With regard to which in-place tools can be used for continuous security monitoring, note that the following is not considered a long-term substitute for a dedicated CSM system, but more of a stop-gap. If an organization currently maintains an IDS/IPS, a vulnerability management product, a network enumeration solution and some type of network logging mechanism, it is well on its way to implementing a "poor man's" CSM system.
When it comes to IDS, a popular open source product is Snort by Sourcefire (now owned by Cisco Systems Inc.). This popular product provides a very flexible rule management system that allows you to accept updates from the community and supplement those rules with your own custom scripted rules that monitor conditions on your network.
One often overlooked part of CSM is the concept of network enumeration. This has become especially important with the growing popularity of bring-your-own-device policies in today's enterprise networks. Simply put, it's tough to continuously monitor something that you don't know is there. While network enumeration tools are many and varied, one that is extremely popular, easy to use, time-tested and open source is called Nmap. While different graphical user interfaces exist for it, Nmap at its core is a command-line tool that, much like Snort, is highly scriptable. For example, if system administrators know that their internal network IP scheme is 10.0.0.0/16, then in order to locate every device within that network range, they should type the following command:
nmap 10.0.0.0/16 >> mytextfile.txt
This command tells the Nmap tool to locate every device on the network within the given subnet and output the node information to the text file. This will help system administrators better identify all networked devices.
Logging: CSM won't be successful without it
The last and perhaps most important aspect of continuous security monitoring is logging. Logs provide a critical audit trail of activity on systems and networks, allowing security professionals to reconstruct the events leading up to a security incident. Log analysis tools detect problems and identify security issues that might otherwise go undetected. For example, log analysis might be the only source of security information on an insider attack that takes place via direct login to a sensitive machine and does not generate network traffic.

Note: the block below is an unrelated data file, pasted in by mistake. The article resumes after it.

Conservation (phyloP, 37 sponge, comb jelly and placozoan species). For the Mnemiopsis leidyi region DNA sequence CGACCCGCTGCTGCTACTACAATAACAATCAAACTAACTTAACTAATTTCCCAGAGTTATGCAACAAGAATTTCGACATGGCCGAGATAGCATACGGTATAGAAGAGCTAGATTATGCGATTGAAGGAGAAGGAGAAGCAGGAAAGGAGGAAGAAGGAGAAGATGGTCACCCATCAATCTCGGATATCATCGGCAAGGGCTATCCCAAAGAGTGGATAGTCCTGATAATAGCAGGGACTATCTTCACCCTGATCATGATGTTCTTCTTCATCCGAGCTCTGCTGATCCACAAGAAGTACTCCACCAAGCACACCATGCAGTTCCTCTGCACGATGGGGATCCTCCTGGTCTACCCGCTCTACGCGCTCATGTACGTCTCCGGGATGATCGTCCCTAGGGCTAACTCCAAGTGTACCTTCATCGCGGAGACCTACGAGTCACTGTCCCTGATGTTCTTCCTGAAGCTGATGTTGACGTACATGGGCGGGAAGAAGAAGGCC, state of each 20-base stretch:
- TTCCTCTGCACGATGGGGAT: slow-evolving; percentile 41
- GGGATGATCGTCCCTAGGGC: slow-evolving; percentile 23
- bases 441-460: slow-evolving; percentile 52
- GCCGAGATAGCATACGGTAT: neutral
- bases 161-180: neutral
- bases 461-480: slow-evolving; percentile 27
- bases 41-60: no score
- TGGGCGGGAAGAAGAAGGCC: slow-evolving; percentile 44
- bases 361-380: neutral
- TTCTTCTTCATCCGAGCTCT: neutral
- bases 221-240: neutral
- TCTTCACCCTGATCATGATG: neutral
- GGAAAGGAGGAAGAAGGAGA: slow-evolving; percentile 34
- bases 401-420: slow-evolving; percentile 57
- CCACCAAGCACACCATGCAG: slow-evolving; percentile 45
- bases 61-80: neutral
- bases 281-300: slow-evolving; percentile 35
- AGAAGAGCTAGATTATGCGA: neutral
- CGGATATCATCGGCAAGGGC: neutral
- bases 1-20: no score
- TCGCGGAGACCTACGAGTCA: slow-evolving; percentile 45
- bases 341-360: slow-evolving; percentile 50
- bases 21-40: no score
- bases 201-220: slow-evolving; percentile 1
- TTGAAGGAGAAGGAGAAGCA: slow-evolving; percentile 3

Much like network enumeration tools, logging tools are many and varied, but it's safe to say that a very popular (if not the most popular) logging mechanism in the enterprise today is the Linux service known as syslog. Because syslog is so highly scriptable and extremely granular in its level of data collection, many enterprises find that they can easily tailor their logging functionality to their specific organizational needs. For example, if system administrators would like to send all of their Snort alerts to their syslog server, they would navigate to etc/snort/snort.conf and add the following to the end of the configuration file:
output alert_syslog:host=10.0.0.1:514, LOG_AUTH LOG_ALERT
The above command presupposes that the syslog server has an IP address of 10.0.0.1 and that it is listening on UDP port 514. This command is especially useful and highly scalable in the event that system administrators configure alerts to record anomalous inbound and/or outbound connections, the insertion of new devices within the local area network or any other network event that administrators deem alert worthy.
Continuous security monitoring is gaining traction within both the federal government and the private sector. Homeland Security's CDM initiative provides a common framework for federal government users and also outlines a deployment approach appropriate for enterprises of all stripes. The availability of this framework, along with the blanket CDM purchase agreement for a variety of security monitoring tools, should drive adoption within the federal government. This drive from the federal government will likely spill over into the private sector, creating a new sense of urgency around the deployment of security infrastructure throughout public and private networks alike.
About the author:
Brad Casey holds a Master of Science degree in information assurance from the University of Texas at San Antonio and has extensive experience in the areas of penetration testing, public key infrastructure, VoIP and network packet analysis. He is also knowledgeable in the areas of system administration, Active Directory and Windows Server 2008. He spent five years doing security assessment testing in the U.S. Air Force, and in his spare time, you can find him looking at Wireshark captures and playing with various Linux distributions in virtual machines.
This was first published in January 2014